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SETI search may be seeking wrong target
by Staff Writers
Santa Clara, Calif. (UPI) Aug 23, 2010

disclaimer: image is for illustration purposes only

The search for extraterrestrial life might have more luck listening for sentient machines than for sentient beings, a prominent researcher in the field says.

SETI, the Search for Extraterrestrial Intelligence, has until now sought radio signals from worlds like Earth, but lead SETI astronomer Seth Shostak argues the time between aliens developing radio technology and moving on to artificial intelligence would be short, the BBC reported Monday.

The odds favor detecting such alien AI rather than "biological" life, Shostak said in an article in the journal Acta Astronautica.

While evolution can take a long time to develop beings capable of communicating beyond their own planet, he said, technology would already be advancing fast enough to eclipse the species that created it.

"If you look at the timescales for the development of technology, at some point you invent radio and then you go on the air and then we have a chance of finding you," he said.

"But within a few hundred years of inventing radio -- at least if we're any example -- you invent thinking machines; we're probably going to do that in this century.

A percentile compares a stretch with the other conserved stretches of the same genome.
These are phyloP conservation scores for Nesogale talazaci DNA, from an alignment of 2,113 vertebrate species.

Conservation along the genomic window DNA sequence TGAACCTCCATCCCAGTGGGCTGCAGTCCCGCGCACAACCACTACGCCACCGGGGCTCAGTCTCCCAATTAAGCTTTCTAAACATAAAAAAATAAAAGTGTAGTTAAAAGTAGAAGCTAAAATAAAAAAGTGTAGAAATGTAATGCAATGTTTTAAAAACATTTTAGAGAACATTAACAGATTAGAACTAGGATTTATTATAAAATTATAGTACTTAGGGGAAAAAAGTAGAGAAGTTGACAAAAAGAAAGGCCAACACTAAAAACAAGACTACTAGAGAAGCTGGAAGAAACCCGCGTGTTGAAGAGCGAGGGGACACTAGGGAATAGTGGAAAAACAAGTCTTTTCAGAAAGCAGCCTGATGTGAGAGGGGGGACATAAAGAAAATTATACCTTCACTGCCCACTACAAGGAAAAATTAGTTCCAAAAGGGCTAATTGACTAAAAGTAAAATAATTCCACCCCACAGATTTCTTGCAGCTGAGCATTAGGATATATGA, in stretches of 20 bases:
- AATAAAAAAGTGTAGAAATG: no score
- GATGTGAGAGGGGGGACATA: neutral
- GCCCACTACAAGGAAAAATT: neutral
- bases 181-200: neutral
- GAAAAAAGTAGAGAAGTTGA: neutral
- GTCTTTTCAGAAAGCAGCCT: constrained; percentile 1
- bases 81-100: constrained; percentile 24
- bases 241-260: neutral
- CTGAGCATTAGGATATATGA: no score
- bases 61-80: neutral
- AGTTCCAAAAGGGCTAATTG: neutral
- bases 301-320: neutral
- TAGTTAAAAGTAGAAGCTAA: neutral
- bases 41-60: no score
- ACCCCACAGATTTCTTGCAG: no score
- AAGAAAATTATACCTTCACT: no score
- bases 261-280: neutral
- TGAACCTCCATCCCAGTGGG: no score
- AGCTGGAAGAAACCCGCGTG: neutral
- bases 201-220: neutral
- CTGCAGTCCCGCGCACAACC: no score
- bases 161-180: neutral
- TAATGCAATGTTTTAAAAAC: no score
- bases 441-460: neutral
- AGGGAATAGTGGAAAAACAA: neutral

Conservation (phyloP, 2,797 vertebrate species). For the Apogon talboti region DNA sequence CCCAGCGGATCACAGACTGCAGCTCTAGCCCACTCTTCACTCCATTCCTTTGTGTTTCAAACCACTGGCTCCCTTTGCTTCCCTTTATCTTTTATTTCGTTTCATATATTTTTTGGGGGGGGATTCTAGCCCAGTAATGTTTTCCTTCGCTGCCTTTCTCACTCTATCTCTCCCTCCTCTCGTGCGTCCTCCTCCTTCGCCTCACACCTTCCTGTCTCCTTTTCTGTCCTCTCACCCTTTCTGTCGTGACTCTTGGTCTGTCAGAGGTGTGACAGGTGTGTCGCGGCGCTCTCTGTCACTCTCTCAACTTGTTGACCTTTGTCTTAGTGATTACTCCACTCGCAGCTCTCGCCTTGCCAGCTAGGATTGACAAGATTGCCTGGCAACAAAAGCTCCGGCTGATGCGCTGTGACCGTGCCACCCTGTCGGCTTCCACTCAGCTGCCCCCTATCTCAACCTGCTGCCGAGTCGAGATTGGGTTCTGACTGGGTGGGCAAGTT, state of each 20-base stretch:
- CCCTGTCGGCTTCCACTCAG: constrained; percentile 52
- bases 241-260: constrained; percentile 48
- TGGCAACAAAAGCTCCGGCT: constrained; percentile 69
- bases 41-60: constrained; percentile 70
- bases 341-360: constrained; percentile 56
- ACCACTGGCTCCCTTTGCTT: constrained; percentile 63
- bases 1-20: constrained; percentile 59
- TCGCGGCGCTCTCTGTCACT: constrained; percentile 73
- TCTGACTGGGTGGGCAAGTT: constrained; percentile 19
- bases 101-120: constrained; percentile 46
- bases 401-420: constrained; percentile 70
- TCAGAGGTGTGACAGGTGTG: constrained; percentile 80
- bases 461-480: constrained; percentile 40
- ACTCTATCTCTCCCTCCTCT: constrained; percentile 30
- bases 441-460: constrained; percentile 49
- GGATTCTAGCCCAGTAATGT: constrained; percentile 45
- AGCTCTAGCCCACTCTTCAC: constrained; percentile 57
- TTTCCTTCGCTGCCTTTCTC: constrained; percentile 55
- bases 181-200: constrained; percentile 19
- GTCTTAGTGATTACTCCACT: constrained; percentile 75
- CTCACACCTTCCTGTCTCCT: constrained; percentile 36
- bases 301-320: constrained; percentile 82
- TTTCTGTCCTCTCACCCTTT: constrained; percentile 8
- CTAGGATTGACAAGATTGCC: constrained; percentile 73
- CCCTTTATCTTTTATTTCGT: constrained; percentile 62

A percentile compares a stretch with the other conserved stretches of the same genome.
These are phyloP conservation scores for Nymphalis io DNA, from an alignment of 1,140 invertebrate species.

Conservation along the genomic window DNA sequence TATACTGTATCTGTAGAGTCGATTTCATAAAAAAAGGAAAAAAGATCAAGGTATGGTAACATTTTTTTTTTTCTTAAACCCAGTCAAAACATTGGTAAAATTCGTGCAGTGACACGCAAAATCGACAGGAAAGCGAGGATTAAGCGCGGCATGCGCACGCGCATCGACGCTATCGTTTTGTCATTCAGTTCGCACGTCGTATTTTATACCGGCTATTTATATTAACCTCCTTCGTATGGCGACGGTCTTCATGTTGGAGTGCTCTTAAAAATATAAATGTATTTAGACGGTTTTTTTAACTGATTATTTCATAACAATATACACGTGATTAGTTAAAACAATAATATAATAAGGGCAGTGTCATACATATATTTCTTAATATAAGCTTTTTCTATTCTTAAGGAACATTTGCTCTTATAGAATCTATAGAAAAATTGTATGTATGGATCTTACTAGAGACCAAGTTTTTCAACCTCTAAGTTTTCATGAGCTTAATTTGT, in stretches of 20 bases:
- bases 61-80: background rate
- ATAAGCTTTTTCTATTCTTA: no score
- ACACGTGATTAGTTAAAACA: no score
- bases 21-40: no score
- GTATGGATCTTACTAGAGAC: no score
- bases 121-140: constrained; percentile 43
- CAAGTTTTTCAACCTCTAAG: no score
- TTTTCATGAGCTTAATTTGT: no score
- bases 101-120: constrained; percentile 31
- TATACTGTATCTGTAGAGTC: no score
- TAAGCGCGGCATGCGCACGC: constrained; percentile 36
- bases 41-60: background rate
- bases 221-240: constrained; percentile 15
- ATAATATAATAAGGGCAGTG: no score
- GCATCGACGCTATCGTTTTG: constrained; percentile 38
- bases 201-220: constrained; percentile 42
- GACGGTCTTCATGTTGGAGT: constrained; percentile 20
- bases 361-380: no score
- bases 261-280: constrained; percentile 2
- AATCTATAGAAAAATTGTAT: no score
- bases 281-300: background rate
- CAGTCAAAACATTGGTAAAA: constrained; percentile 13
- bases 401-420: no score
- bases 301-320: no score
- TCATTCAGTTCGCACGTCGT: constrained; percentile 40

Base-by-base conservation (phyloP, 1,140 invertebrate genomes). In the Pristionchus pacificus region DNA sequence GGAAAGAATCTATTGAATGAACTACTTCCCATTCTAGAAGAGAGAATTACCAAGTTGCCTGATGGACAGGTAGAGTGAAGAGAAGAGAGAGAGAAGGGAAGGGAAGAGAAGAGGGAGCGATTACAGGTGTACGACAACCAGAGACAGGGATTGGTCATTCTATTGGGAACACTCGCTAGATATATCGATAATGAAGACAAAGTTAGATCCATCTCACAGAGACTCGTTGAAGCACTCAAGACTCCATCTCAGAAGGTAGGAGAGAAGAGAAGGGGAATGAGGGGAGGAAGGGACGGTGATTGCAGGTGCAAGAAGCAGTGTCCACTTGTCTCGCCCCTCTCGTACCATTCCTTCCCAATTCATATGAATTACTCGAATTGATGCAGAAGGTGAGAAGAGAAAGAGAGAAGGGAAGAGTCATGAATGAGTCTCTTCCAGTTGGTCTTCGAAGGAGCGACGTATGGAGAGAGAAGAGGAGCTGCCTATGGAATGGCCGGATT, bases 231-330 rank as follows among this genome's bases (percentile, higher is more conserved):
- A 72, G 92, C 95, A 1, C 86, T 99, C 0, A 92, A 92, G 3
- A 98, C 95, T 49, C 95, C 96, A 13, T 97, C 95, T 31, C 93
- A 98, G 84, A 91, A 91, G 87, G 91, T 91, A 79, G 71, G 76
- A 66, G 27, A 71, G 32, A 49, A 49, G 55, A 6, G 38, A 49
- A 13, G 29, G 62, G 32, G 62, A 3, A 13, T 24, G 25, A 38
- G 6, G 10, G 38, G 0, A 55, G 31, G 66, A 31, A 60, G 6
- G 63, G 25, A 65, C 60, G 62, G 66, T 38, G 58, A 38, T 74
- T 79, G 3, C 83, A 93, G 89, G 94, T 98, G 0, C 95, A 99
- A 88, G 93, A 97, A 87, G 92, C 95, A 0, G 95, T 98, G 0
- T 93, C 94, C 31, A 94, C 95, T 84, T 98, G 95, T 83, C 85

"So you've invented your successors and only for a few hundred years are you ... a 'biological' intelligence," Shostak said.

John Elliott, a SETI researcher at Leeds Metropolitan University, says Shostak's feeling is not uncommon in the community.

"You have to start somewhere, and there's nothing wrong with that," Elliot said.

"But having now looked for signals for 50 years, SETI is going through a process of realizing the way our technology is advancing is probably a good indicator of how other civilizations -- if they're out there -- would've progressed.

"Certainly what we're looking at out there is an evolutionary moving target."


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Scientist: SETI success within 25 years?
Santa Clara, Calif. (UPI) Aug 16, 2010
The search for extraterrestrial intelligence could yield proof of its existence within 25 years, a U.S. scientist involved in the quest says. Speaking at the SETI Con convention in Santa Clara, Calif., Seth Shostak - senior astronomer at the Search for Extraterrestrial Intelligence Institute in Mountain View, Calif. - said, "I actually think the chances that we'll find ET are pretty g ... read more

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